A new reality show being produced for MTV is creating a stir in the Elkhorn City community.

“Made in Kentucky” is currently being filmed in Pike County and surrounding areas, putting an Eastern Kentucky spin on reality television. According to members from the Viacom production team, who attended Friday’s special meeting of the Elkhorn City Town Council, the show will focus on the lives of 10 young people in the area.

“It’s a coming-of-age type thing. It’s basically a snap-shot into the kids’ lives over the next eight weeks to kind of see where they’re going,” said one member of the crew.

According to the two crew members in attendance, a team from Viacom found the cast members last summer and pitched the show to MTV. From that point, a second team (the one in attendance) from Viacom was sent to create the series.

“This show is a little bit different than a lot of the shows,” said one of the production members. “They’re trying to branch out and get a little bit inclusive for different regions.”

However, according to Elkhorn Mayor Mike Taylor, the scenes being created are not representative of the region at all. He said the crew working on the show attempted to use an Elkhorn City resident’s garbage dumpster to create a hot tub, which he said brought forth a concern that the show will be shining a negative light on the city.

“No. You’re not going to do that. You’re not going to make us look like idiots in Elkhorn City,” said Taylor. “That’s not going to work.”

The Viacom representatives said the “hot tub” was meant to be used in an “improv-type” scene. Another “produced bit” included a game of hide-and-seek which the company said would be played by the cast hiding in vehicles and driving around to find each other.

“It’s just a vehicle for us to get dialogue as we make it seem like the kids are having fun. And they’re young, fun kids,” said one of the production members.

The representatives in attendance presented a list of “vetted” individuals to the court — showing which community members will be the focus of the show. According to those representatives, those listed have not done “anything illegal” and were “in good standing.”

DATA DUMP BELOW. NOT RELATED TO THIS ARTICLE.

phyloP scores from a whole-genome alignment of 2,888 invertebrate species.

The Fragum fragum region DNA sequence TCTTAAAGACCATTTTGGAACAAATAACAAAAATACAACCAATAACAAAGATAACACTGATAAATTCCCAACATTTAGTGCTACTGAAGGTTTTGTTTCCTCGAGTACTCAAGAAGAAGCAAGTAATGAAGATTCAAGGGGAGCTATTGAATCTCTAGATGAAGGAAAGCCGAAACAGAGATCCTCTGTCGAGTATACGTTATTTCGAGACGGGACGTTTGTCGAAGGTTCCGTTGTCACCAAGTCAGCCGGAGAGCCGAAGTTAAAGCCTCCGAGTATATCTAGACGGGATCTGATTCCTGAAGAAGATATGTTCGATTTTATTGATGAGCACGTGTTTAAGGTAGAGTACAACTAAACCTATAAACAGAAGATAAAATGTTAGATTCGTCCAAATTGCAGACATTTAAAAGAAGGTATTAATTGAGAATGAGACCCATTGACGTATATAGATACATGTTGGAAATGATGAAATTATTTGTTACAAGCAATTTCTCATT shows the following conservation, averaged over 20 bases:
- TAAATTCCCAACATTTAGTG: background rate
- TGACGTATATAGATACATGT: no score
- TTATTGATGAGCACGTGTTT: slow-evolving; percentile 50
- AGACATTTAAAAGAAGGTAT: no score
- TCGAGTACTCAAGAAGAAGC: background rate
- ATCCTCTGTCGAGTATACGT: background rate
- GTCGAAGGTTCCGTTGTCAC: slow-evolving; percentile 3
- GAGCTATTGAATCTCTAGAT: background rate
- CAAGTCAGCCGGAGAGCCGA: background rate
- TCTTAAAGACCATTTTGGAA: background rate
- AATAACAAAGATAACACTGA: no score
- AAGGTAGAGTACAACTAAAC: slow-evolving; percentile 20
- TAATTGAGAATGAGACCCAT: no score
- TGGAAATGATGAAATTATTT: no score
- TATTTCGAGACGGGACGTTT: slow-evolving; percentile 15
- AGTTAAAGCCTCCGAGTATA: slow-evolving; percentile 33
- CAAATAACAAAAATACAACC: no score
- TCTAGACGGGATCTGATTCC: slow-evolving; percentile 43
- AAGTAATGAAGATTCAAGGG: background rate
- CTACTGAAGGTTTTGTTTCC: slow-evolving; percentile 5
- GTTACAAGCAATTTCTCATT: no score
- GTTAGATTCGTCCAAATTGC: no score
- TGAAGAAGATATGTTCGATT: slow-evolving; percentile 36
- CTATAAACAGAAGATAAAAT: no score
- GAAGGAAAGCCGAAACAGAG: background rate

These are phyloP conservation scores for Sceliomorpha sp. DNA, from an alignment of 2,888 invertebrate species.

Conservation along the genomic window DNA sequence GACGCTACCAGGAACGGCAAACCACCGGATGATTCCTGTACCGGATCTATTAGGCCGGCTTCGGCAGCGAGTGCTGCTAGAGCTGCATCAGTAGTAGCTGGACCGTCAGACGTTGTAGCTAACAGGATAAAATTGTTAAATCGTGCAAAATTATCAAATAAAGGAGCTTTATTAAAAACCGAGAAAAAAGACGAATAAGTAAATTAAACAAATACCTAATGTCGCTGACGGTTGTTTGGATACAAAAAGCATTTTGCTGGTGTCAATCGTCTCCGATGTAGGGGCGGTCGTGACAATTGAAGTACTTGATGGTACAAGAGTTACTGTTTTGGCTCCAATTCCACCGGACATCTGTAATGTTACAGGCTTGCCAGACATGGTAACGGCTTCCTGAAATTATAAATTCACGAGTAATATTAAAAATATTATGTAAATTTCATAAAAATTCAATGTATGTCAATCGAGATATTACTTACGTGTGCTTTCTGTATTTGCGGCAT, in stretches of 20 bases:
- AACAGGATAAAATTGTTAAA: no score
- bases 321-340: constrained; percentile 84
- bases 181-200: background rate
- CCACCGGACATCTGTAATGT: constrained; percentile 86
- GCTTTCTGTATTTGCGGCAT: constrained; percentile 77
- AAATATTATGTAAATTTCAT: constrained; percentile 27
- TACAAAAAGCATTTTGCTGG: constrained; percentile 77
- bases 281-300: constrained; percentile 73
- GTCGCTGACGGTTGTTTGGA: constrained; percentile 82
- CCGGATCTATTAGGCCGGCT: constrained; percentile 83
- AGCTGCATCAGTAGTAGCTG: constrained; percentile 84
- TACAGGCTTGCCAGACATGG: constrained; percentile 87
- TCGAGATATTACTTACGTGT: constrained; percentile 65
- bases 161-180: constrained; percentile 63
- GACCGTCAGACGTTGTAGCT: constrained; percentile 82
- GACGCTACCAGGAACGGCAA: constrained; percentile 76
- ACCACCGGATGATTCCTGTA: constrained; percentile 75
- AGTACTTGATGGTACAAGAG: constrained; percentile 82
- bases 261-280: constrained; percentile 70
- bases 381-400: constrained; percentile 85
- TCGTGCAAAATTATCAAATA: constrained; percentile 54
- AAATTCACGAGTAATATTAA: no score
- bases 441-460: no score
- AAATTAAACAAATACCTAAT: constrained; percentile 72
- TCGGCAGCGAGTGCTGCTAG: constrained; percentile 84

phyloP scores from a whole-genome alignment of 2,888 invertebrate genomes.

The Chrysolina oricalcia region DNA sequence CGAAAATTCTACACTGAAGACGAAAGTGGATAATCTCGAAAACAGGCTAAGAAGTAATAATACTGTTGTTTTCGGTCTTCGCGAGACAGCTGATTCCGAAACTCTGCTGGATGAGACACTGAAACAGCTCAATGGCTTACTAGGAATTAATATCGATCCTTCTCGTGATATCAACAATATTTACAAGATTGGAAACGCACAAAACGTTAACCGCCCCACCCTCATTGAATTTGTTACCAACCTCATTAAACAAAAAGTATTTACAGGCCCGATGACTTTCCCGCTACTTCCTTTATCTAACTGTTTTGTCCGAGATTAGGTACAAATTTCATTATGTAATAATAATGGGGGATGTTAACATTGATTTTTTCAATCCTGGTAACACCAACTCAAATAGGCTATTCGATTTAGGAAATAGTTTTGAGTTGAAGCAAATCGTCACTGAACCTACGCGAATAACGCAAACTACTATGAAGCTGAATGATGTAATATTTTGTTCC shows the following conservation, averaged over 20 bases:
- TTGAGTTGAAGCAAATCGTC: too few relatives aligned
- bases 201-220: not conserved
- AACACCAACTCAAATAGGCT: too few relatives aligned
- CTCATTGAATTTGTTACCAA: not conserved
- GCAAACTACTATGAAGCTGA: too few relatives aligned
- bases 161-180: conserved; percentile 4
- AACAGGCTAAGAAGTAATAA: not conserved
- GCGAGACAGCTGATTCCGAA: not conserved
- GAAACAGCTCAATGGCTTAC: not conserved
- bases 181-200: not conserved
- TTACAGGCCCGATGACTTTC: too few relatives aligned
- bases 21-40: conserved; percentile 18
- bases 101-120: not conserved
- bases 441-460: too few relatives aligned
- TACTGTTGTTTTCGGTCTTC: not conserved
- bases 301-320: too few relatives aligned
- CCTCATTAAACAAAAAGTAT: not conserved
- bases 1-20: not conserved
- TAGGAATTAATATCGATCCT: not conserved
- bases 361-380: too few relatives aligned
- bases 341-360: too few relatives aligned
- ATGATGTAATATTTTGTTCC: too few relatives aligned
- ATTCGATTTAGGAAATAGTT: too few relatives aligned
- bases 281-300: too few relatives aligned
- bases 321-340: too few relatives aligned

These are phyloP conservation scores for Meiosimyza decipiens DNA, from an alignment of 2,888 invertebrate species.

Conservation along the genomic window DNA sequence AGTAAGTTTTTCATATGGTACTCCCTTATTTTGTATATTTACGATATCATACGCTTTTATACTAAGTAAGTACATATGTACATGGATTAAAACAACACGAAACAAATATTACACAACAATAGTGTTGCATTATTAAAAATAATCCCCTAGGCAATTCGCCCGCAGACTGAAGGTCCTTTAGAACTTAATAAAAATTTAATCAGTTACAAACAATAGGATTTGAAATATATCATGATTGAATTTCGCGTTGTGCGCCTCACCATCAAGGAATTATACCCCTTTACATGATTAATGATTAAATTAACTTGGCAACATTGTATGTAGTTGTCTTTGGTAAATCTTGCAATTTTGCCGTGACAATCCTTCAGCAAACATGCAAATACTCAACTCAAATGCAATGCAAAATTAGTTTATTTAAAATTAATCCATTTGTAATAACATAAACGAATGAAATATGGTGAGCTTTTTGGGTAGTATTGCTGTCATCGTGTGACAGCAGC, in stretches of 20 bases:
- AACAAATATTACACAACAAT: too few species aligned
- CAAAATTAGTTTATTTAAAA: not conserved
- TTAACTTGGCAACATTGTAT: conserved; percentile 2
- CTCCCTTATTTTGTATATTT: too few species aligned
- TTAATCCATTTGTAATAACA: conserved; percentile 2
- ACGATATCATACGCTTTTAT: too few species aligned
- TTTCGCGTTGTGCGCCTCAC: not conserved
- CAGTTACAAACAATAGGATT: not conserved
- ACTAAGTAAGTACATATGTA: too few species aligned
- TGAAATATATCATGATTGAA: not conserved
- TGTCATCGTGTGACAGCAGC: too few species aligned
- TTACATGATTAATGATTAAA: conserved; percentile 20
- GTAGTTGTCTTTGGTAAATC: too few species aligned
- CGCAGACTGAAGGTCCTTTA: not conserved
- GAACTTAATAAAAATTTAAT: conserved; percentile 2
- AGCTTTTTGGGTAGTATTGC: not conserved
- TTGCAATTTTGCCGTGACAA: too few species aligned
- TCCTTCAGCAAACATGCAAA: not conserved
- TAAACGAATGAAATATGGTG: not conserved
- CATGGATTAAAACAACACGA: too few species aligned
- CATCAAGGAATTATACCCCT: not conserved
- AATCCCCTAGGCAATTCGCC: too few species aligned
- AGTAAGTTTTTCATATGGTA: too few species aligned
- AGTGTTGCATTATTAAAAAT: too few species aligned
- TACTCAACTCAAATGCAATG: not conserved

Taylor said he knew and has had issues, within the city, with a few of the community members who have been cast.

When asked if the show was planning to shine “a negative light” on the area, the representatives said, “No.”

“The idea is not to have a wild, drunken party and constantly doing things like ‘Jersey Shore’ and all of that,” said one of the representatives.

She said a safety consultant works closely with the cast and added that there are “strict” guidelines in place from MTV and the filming company,in regards to required behavior, both on and off-camera.

“It was the same thing on ‘Buckwild.’ They had security there — the guy’s dead now,” said Taylor.

“Buckwild” was an MTV reality series, filmed in Charleston, West Virginia, that followed nine young adults in the community. The show premiered January 2013 for a 12-episode series, and was expected to pick up a second season before one of the show’s cast members, Shain Gandee, 21 of Sissonville, West Virginia, was found dead in April 2013. According to news reports from the time, Gandee and two older men died of apparent carbon-monoxide poisoning when their vehicle landed in a mud pit after leaving a local bar in the early morning hours.

Taylor said he was not going to entertain the idea of allowing the crew to film in the Elkhorn City area and allow it to become the next “Buckwild.” The council asked if the show would be focusing on “sex, drugs and drinking,” and the production members said it was not.

“It’s nothing we can show. We can’t even show a fight on our show. It’s not one of those shows,” said one of the representatives. “We are not just casting a bunch of miscreants and people that are out doing outrageous things … These are real kids in the area that are really trying to progress in their lives.”

Taylor disagreed, saying the kids are not even “from Elkhorn.”

According to the Viacom representatives, they had to arrange housing for a few of the young adults who had “moved away,” in order to allow them the chance to get back and be a part of the show.

The council said it was surprised by the lack of communication between the crew and the city leadership.

“We landed in Pikeville. We went and got the business permit there. The producers and everyone had met with the mayor and the city attorney,” said one of the representatives. “And, as we’re finding out where we’re filming — because part of that is just unfolding for us — we’re trying to go out and do the proper thing.”

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